Metrics, analytics, ephemera

FullSizeRender (2)“If the advertising is not worth anything to the advertiser unless it be disguised as reading matter it must be poor advertising and we should not sell it. In any event, we should not deceive and mislead the reader.” — Joseph Pulitzer II (quoted in Daniel W. Pfaff, “Joseph Pulitzer II and the Post-Dispatch, 1991, p 331)

“The move toward subscriptions will require measuring audiences differently, with analytics that measure deep engagement and not just page views. … Cutting back on newsrooms now … imperils any long-term subscription strategy. Publishers may have to accept a smaller, or in some cases no, margin of profit now to invest in the content quality that potential subscribers demand.”

“Metrics alone don’t create a newsroom culture. (Caitlin Petre, a doctoral student in sociology at New York University), for her part, recommends newsrooms take time “for reflective, deliberate thinking removed from daily production pressures about how best to use analytics.”

“The digital public sphere, says Schiller, ‘is bolted to the material world through spatially organized infrastructures.’ And like the newspapers of old, the work of producing and disseminating news and information in the digital age involves a sociologically complex labor process, involving ‘creative’ as well as various kinds of technical, mechanical and service work. … The internet does not float free of the material world and the relations of power in the broader political economy.” (Richard Wells, Connecting the Dots, Labor: Studies in Working-Class History, September 2018)

Engagement numbers for stories categorized as ‘longform’ surpassed engagement numbers for other stories — the difference was especially significant when it came to watchdog stories.” 

“The rhetoric of Silicon Valley has been that we’re going to be more democratized by connectedness, but the reality is that large social networks are not very democratic; they actually magnify the existing inequalities in our society. …  [T]here’s never really been such a concentration of power in content publishing as now exists.”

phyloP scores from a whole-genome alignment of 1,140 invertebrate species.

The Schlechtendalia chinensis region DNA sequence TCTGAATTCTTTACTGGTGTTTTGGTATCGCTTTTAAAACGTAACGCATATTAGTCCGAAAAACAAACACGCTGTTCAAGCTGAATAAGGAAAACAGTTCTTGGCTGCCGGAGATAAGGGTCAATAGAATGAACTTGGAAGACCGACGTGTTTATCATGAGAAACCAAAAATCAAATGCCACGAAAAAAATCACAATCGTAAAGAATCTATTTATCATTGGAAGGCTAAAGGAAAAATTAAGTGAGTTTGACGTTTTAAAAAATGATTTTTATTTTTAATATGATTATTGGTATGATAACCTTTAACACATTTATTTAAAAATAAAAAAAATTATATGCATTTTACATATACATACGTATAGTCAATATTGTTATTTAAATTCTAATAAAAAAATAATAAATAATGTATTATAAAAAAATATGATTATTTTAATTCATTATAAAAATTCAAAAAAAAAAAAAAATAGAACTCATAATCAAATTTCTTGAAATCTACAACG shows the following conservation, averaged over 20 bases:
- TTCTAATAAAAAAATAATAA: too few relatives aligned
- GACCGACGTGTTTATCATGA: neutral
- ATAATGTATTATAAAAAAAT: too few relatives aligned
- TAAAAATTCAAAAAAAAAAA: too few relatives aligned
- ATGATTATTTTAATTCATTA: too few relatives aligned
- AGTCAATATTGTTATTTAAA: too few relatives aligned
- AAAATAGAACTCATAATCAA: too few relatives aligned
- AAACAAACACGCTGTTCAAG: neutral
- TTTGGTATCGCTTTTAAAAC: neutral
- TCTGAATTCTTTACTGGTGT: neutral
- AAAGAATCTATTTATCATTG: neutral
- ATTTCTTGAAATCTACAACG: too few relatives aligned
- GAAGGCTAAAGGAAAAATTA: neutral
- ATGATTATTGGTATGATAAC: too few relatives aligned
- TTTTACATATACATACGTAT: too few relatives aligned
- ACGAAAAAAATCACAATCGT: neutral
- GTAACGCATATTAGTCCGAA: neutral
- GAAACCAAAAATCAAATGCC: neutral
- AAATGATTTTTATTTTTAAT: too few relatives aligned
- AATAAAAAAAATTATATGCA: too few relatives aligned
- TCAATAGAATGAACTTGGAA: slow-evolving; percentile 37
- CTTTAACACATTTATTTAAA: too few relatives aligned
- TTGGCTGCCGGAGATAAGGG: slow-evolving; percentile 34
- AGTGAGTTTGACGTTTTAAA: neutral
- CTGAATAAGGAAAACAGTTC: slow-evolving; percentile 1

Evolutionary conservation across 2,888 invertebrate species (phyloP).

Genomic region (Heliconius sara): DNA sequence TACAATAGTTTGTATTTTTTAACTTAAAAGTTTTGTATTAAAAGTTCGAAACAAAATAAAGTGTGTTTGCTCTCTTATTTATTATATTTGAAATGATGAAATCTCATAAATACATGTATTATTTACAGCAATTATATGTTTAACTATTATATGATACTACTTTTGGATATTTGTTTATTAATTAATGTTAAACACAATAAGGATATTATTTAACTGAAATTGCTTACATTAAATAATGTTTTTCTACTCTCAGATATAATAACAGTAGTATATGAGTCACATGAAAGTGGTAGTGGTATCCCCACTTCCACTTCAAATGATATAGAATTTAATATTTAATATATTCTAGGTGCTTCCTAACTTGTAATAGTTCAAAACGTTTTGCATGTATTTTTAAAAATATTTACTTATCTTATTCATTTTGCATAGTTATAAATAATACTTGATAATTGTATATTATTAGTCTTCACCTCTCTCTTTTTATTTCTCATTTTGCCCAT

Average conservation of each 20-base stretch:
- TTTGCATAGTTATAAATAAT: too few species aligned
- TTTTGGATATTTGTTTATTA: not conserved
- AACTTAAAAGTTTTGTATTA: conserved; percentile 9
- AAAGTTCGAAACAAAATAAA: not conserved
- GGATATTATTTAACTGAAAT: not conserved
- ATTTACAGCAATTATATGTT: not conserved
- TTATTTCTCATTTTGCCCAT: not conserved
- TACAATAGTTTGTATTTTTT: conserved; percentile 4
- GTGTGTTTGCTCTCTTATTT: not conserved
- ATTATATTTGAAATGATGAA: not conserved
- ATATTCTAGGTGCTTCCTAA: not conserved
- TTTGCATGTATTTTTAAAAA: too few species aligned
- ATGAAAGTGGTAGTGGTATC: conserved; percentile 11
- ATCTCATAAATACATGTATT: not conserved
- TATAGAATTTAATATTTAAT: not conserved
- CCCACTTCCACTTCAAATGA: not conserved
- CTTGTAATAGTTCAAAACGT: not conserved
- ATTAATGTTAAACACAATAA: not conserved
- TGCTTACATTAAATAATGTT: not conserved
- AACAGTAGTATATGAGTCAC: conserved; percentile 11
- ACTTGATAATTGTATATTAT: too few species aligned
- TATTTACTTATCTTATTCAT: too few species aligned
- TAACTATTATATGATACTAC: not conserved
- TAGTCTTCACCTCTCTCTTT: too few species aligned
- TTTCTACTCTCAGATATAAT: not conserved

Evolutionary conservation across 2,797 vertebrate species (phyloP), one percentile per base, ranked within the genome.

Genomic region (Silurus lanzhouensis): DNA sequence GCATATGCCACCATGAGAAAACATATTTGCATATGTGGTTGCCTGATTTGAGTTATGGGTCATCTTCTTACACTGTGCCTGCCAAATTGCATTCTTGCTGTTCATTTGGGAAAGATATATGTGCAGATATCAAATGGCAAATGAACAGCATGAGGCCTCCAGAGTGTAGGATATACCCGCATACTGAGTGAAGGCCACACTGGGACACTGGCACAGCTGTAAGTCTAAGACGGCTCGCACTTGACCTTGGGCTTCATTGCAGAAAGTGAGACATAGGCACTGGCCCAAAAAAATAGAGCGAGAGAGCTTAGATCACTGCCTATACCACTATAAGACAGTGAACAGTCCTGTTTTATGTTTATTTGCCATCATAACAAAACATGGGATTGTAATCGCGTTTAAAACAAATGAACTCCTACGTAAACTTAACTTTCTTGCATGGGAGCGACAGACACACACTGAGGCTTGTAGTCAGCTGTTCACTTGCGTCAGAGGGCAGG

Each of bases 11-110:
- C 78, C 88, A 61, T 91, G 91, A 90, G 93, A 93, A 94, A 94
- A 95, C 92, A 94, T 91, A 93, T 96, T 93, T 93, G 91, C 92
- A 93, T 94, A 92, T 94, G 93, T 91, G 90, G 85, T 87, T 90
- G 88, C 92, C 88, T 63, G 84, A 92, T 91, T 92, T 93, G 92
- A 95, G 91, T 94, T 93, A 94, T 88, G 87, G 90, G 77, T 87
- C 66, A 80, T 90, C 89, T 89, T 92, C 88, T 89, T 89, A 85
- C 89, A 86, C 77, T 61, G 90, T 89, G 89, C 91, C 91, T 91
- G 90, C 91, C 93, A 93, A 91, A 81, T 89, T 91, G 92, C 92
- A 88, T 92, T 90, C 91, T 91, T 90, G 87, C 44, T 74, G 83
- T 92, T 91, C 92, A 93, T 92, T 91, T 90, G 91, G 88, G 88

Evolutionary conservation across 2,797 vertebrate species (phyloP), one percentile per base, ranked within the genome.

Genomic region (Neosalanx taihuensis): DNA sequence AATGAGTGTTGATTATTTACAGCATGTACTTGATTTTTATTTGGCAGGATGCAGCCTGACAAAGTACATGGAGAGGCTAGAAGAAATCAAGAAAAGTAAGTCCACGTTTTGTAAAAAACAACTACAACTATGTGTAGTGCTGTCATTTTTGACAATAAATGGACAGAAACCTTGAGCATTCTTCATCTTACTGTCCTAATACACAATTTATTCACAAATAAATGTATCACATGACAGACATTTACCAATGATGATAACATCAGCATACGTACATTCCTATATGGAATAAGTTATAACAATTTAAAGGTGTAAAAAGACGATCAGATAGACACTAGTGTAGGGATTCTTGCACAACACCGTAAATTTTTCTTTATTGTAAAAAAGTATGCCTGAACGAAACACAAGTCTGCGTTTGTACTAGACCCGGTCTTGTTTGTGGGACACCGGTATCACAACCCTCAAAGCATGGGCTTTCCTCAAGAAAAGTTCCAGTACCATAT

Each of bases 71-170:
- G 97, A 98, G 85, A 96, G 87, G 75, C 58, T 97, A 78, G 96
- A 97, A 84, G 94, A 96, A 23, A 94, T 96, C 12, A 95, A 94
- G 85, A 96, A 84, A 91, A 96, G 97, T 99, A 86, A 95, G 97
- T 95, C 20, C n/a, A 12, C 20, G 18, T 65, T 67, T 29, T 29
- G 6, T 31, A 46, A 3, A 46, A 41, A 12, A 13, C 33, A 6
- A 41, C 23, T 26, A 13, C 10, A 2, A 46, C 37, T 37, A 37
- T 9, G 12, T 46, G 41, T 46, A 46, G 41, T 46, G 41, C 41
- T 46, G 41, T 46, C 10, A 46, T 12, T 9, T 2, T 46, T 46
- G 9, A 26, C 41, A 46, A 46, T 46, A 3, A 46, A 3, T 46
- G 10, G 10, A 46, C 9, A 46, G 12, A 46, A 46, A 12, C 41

To get it right last November, all you really needed to know was that Trump dominated Clinton on both Facebook and Twitter. The fact she outspent him, overall, by about two to one was irrelevant. The Clinton campaign wasted millions of dollars on the old public sphere, and wholly failed to grasp what the populist right was doing in the new one.

Facebook Inc.’s platform was a crucial messaging tool for President Donald Trump’s 2016 campaign, according to the campaign’s digital director — who told CBS’s “60 Minutes” that he hand-picked pro-Trump “embeds” from the company to help him use the platform in targeted ways.

Knight Digital Media Center (from training in 2012-2013 at The CA, when it was still owned by Scripps,): “To transform an organization, you must change its master narrative.” Mission: “Create high-value perception” for branded content. Identify franchise areas: (In Memphis, it was entertainment, crime news, economy, government, medical-science news, schools — peanut gallery lobbied for sports). Four pillars: watchdog, grassroots, breaking, data.

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